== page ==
Asmoranomardicadaistinaculdacar The Underworld Cookbook Ragavan, Nimble Pilferer Dragon’s Rage Channeler Zabaz, the Glimmerwasp Ignoble Hierarch Sythis, Harvest’s Hand Dauthi Voidwalker Priest of Fell Rites Territorial Kavu

Base-white decks had struggled to remove cheap creatures without giving the opponent a useful resource via Path to Exile and Portable Hole promised to close that gap while offering welcome coverage against the flora and fauna of Modern. After being upstaged during its own preview by one Modern Horizons 2 card, Portable Hole was quickly obsoleted by another:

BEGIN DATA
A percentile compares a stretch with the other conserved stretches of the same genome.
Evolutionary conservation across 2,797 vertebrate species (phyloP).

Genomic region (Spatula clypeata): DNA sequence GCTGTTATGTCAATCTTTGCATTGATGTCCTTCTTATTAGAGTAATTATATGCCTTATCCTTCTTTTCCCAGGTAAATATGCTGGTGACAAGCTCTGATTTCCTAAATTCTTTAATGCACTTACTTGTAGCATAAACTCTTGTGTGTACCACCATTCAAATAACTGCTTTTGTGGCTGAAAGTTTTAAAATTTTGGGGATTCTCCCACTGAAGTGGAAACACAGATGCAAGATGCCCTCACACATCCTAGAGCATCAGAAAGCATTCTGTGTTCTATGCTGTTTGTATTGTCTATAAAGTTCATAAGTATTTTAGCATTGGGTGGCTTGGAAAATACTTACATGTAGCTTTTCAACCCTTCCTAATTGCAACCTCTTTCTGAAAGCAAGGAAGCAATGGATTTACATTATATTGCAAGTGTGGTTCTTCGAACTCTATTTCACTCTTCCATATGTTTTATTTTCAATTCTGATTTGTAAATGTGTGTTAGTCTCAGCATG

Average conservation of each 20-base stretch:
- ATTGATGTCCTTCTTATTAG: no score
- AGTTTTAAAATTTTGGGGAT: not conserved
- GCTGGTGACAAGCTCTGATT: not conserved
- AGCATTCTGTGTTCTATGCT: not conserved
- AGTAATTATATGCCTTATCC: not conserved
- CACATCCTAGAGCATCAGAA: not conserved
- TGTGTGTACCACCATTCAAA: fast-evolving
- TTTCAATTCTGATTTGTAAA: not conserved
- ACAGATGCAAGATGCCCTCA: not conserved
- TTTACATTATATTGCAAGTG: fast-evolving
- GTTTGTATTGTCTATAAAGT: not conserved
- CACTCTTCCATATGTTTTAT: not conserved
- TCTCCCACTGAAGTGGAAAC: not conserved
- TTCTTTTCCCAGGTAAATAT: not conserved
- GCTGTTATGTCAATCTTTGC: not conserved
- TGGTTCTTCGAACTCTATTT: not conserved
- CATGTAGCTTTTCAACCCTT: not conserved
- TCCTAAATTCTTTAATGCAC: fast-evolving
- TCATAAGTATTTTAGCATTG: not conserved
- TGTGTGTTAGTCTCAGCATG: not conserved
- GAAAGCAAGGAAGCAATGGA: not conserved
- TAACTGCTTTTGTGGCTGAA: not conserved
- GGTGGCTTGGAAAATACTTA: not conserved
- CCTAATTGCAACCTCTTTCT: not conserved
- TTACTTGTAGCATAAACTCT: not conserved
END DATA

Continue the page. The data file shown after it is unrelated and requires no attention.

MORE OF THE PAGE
Prismatic Ending

Prismatic Ending has become an immediate Modern staple, filling the same niche while hitting the more expensive threats that don’t fall in the Hole. It also answers Hole itself, making it even more appealing to just play Prismatic Ending instead if your mana supports it.

If you have the choice, why would you play Portable Hole? You can imagine a metagame heavily warped around two-drops — some from the above list or others like Stoneforge Mystic — with Lurrus of the Dream-Den chasing away anything bigger where Portable Hole has about the same versatility but a more crucial efficiency. Even here, Hole’s weakness to Prismatic Ending or opposing Holes is a deal-breaker.

Emry, Lurker of the Loch Whir of Invention The Blackstaff of Waterdeep